Charity is a very personal choice and is often driven by an individual’s set of circumstances. In my case, I feel a deep need to give something back to Heartlink. This special charity supported our family through Emily’s open heart surgery. Some people give to charity as part of their faith and others, I’m sure select needy causes for a whole host of other reasons too.
Since having my girls, I’m more aware than ever of how lucky we are. To be raising children in a country where I have the freedom to write this very post. We live with clean water and world renowned healthcare. So many people are far less fortunate.
So when I was given a Christmas shoebox appeal leaflet recently, I thought it’d be a great way to give a little back over the festive period. Filling a parcel with a few gifts that will be shipped off and bring a smile to a little one’s face. What could be wrong with that? Even more, it would give me the opportunity to involve the girls in their first charitable act.
What we bought
First, they helped me choose who we should buy presents for. We settled on a girl aged 2-4. Next we went shopping to pick what could go inside. We picked a selection of toys, hygiene products, stationery and a cuddly little bear. When we returned home, I searched for a video to show Jessica and Emily where the box might end up. It was then I went down a rabbit hole I wish I hadn’t.
Before you read any further, please know I unequivocally believe everyone has the right to their own opinions and beliefs. That’s said, as I have written about previously, I feel very strongly that where children are concerned, we need to be incredibly careful. Religion and faith can be such incredibly powerful forces and should be embarked upon critically and seriously, rather than forced upon impressionable minds.
What I discovered, with a quick Google search, is that Operation Christmas Child is an initiative run by an evangelical US organisation called The Samaritan’s Purse. As an atheist, I was aware it was a Christian organisation. However, the more I read and watched, the more dishearten I became about what I’d previously believed to be a simple act of giving.
On their website they write:
The mission of Operation Christmas Child is to show God’s love in a tangible way to needy children around the world, and together with the local church worldwide, to share the good news of Jesus Christ.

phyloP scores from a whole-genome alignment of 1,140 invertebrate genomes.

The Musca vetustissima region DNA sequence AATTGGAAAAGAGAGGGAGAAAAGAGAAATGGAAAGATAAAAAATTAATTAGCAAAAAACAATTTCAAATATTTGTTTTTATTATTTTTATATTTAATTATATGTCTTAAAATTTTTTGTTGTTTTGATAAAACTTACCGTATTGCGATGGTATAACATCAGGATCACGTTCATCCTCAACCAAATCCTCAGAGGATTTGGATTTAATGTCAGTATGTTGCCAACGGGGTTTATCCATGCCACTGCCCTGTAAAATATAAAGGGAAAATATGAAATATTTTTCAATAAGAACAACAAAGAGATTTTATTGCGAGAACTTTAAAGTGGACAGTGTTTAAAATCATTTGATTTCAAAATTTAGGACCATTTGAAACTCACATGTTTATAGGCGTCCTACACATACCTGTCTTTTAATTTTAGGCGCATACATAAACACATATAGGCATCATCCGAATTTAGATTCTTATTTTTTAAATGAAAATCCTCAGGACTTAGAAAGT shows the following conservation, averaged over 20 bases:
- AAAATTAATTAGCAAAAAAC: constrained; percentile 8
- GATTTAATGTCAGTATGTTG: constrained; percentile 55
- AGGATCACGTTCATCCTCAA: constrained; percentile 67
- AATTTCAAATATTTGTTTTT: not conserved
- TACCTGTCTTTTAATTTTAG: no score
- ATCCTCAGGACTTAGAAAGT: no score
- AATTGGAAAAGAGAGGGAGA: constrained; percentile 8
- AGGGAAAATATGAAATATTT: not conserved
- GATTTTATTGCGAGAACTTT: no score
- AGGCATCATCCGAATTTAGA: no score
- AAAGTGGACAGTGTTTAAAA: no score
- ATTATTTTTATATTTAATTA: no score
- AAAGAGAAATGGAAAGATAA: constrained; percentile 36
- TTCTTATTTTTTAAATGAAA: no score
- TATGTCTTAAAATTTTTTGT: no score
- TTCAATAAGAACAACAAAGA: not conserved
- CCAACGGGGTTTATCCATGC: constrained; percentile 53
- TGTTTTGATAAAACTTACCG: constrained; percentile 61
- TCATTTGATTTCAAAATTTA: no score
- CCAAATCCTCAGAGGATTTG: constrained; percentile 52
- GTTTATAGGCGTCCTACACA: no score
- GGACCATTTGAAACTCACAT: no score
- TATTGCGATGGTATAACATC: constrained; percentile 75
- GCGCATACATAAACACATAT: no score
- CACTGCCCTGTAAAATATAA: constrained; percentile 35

Since 1990, more than 146 million children in over 150 countries have experienced God’s love through the power of simple shoebox gifts from Operation Christmas Child.
Ok so they are Christians and want to share their beliefs but it doesn’t end there. In the promotional video, it is explained that at each gift giving event, there is a 10 minute gospel presentation. When the children receive their box they are invited to enrol in a 10 lesson Bible studies programme. As a graduation gift, they receive a certificate and a copy of the New Testament. In countries where education is so incredible valuable and sort after, is it not manipulative to prey on the disadvantaged like this? What impoverished child is going to turn down a brightly wrapped parcel of goodies?
The evangelical US organisations makes no secret in the fact they are creating new churches starting with the children. Recruiting children with Christmas gifts appears to be something they are proud of. US boxes actually include Christian Literature. These bible messages are given alongside the boxes shipped from the UK. Although many UK box fillers are aware that The Samaritan’s Purse is a Christian group, it is not made clear that Christian literature and sermons are given alongside their gifts.
One rule for one
It is also quite deceptive to prevent “anything of a political, racial or religious nature” being included in the box without disclosing that the reason for this is so that the organisation can add their own religious material. Many thousand of children and families are unwittingly filling their boxes with the primary intention of giving disadvantaged children a Christmas gift. In fact, their parcel is being used as a Trojan horse and a duplicitous means of preaching to children.
My research made me wonder whether the sole purpose of this operation was to convert the underprivileged rather than spread joy and happiness during the festive season. I’m well aware that Christmas is perceived my many and socially accepted to be a Christian holiday. However it is the disingenuous nature of the operation that make me cross.
So what to do?
The gifts are bought and no doubt will make a little girl so very happy. To bring a smile to someone far away who may never have received a gift before, would be lovely. I feel torn. Knowing what I do, I don’t think I’d participate in this scheme next year. But this year, I think my box will be shipped with the thousands of others. I really don’t want the little girl, who we bought these trinkets for, to miss out. But, I also really hope her family aren’t coerced into anything just to receive it.
Does it even matter? What would you do?